The North Hills fire came dangerously close to jumping its perimeter Sunday and burning into the area of several homes. It was ready to jump a road where it would reach “full of houses and people.”
(TNS) — Although all evacuation orders remain in place for the North Hills fire near Helena, evacuees flooded back to their homes Tuesday morning to gather valuables, documents and living essentials.
North Hills fire nearly lost Sunday
The North Hills fire came dangerously close to jumping its perimeter Sunday and burning into the area of several homes.
Tri-Lakes Fire Chief Bob Drake says the fire was burning in the area of Noble Lane and was poised to jump Snowdrift Road. If it made a run from there, terrain would likely see it reach an area “full of houses and people.”
Volunteer departments and in particular Bill Wegner with East Valley Fire Department managed to stop it. Wegner used a compressed air foam system to battle the main blaze while others worked to catch the rest.
“The fire was coming down the gulch and (Wegner) really stuck his nose in and let it have it with that front turret,” Drake said. “That really blunted it so we could catch it in the grass.”
With the goal of keeping the fire north of Snowdrift, keeping it from jumping was critical.
“I would’ve almost bet you money that we would lose it there – the fire was laying down, dropping embers,” Drake said. “It was amazing, absolutely amazing – Bill and the rest of the volunteers with their tactical tenders had the right stuff to stop it.”
With a downturn in recruiting volunteers, local departments have made significant investments in equipment in recent years that allows them to effectively fight fires with fewer people, he added.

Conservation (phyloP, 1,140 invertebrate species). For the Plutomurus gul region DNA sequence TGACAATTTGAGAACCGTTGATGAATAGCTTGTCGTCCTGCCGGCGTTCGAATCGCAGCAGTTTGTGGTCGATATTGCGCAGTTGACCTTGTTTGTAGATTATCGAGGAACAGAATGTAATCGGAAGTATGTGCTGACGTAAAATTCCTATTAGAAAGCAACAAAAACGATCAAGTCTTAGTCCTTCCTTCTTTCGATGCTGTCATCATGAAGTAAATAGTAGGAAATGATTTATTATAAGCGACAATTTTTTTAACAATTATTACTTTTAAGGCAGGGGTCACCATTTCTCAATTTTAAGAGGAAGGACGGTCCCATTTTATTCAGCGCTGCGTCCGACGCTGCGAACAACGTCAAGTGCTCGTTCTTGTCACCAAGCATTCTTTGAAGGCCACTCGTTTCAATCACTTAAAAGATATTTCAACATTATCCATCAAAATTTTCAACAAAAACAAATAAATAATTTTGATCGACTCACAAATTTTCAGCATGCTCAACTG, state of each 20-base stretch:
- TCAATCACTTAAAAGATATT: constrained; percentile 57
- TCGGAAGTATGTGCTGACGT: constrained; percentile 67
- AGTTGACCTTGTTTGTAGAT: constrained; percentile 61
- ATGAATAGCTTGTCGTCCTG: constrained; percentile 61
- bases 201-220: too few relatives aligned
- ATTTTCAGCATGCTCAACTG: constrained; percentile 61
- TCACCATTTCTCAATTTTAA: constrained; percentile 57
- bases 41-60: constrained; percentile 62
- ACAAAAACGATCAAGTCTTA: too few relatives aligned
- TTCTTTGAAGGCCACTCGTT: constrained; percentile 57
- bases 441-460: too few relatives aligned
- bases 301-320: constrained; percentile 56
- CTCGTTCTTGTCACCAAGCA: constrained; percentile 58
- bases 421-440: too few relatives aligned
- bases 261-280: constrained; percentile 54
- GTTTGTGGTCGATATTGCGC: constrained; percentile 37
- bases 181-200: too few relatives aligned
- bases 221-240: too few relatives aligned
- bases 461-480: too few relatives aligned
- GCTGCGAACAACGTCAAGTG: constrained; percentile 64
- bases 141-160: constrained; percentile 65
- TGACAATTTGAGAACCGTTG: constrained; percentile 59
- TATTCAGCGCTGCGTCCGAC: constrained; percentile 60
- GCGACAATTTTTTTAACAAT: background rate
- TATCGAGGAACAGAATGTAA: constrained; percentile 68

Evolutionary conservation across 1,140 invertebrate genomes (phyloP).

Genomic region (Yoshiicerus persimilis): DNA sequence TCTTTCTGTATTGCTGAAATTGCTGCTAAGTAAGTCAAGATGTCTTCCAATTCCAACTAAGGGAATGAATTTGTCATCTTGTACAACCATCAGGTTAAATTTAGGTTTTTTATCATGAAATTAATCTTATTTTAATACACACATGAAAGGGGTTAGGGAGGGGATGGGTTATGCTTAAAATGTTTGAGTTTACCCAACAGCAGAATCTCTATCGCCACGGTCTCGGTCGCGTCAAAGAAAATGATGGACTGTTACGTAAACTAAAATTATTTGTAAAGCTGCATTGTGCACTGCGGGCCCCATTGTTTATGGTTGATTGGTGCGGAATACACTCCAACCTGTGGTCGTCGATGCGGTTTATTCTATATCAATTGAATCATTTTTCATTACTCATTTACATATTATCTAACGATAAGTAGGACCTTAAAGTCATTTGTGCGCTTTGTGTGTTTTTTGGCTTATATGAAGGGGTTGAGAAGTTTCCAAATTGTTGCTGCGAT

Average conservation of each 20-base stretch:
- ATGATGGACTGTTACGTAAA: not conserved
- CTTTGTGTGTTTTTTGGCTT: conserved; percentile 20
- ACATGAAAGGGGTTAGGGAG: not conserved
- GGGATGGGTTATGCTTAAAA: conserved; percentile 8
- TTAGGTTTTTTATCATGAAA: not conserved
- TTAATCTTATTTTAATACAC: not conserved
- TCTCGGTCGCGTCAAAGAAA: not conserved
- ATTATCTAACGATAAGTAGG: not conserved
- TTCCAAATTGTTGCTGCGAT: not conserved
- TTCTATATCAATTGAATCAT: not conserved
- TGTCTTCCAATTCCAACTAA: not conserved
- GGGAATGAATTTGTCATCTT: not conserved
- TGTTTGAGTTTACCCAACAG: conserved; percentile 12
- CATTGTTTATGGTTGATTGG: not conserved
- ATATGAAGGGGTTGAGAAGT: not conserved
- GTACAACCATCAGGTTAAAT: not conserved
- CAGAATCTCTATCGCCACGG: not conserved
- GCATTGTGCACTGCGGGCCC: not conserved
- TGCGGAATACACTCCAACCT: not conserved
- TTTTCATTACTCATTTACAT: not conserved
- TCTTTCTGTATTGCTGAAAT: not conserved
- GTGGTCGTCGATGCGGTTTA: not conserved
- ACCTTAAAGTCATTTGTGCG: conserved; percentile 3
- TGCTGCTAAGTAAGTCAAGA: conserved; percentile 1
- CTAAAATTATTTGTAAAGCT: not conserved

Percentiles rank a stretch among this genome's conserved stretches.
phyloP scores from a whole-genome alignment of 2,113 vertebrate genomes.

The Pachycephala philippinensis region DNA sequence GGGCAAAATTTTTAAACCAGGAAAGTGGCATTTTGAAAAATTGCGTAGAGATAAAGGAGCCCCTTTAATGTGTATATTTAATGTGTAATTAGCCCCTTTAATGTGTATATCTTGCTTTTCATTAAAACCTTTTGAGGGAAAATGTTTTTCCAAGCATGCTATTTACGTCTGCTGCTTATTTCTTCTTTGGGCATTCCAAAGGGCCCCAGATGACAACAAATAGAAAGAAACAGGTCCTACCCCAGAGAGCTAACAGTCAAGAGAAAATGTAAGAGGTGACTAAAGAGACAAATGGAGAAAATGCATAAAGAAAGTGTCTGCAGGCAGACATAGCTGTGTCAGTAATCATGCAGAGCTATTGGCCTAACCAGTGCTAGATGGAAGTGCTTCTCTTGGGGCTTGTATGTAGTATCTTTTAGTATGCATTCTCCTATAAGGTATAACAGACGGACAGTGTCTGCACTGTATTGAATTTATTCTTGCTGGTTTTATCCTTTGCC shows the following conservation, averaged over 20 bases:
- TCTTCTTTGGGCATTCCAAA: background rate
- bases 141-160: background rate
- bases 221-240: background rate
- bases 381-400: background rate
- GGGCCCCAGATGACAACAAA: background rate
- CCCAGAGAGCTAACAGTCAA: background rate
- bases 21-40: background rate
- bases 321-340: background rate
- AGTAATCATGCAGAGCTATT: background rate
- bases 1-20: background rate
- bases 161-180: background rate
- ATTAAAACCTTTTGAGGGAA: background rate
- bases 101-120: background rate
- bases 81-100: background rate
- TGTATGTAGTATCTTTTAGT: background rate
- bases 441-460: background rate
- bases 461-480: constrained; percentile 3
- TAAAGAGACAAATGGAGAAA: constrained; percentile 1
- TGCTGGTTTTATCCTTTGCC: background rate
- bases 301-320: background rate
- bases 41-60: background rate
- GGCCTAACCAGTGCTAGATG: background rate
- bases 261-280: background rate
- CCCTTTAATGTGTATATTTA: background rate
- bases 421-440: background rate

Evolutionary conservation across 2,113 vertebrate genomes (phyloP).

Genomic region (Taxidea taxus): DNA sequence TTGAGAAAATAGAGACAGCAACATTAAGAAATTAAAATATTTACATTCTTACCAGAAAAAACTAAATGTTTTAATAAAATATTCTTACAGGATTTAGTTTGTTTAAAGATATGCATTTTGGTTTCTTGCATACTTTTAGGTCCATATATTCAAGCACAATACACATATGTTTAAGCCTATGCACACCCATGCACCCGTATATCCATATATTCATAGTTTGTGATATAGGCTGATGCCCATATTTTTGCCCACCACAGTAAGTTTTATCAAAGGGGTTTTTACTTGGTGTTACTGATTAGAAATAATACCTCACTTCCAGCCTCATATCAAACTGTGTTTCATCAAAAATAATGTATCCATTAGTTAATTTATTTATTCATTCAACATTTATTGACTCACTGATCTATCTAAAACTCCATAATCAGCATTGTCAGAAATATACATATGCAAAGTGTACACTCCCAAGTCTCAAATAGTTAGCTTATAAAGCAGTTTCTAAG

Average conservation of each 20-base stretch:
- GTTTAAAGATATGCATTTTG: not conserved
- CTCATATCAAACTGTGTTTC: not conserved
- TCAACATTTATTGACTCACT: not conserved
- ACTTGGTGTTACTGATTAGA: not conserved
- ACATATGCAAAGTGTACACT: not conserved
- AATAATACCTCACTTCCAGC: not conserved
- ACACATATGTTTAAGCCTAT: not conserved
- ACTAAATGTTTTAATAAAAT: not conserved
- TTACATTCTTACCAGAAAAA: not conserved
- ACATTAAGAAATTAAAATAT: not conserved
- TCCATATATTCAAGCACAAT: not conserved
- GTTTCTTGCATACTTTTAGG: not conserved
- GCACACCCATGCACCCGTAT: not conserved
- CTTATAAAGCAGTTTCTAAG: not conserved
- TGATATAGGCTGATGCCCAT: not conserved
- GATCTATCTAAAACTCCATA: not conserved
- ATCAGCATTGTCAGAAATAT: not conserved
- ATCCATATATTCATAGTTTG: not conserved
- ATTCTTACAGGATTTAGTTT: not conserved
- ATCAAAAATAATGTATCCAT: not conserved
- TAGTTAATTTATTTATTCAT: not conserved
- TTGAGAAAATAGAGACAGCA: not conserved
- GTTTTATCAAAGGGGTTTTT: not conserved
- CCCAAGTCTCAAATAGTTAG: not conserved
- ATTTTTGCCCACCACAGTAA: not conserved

— Tom Kuglin, Independent Record
Lewis and Clark County Sheriff Leo Dutton announced at a community meeting Monday night that deputies would be escorting evacuees to their homes from 7 a.m. to noon daily until the evacuations are lifted, beginning Tuesday. Ravalli and Gallatin counties have traveled to assist with escorts.
"People were here at 6:30 (a.m.) lining up," Cpl. Greg Holmlund of the sheriff's office said.
Holmlund said the residents of about 70 homes came to retrieve a variety of items including guns, safes, jewelry, tools, pictures, bedding and clothes.
"Some of these have five or six people per residence," he said.
For the most part, Holmlund said, the prevailing mood of those residents was "friendly as hell."
"There are a few people who are upset," he said, but overall, people were responding as well as they could to the situation.
To receive an escort, residents should wait at the public parking areas on either side of the Causeway between Lake Helena and Hauser Reservoir between 7 a.m. and noon. Deputies will be coming in and out to meet residents there and take them behind the roadblocks.
Tri-Lakes Fire Chief Bob Drake implored those seeking escorts to use them only for legitimate reasons. Some residents were evacuated when they were not home and left critical items such as medication that needs to be retrieved.
The evacuation area includes the White Sandy and Black Sandy campgrounds as well as residential homes on Noble Lane, Snowdrift Road, Big Build Drive, West Haven Road, Mountain Meadow Road, Timber Trail, Countryside Road, Black Sandy Loop, Churchill Lane, and the American Bar and Eldorado Heights Subdivision. Livestock have been removed from the area.
Despite the evacuation orders, only about half of the residents of the nearly 500 affected homes chose to leave, Dutton said, and he thanked those who heeded the warnings. Both fire and law enforcement officials say they hope to allow residents to return home as soon as it is safe, which Dutton said could happen as early as Wednesday.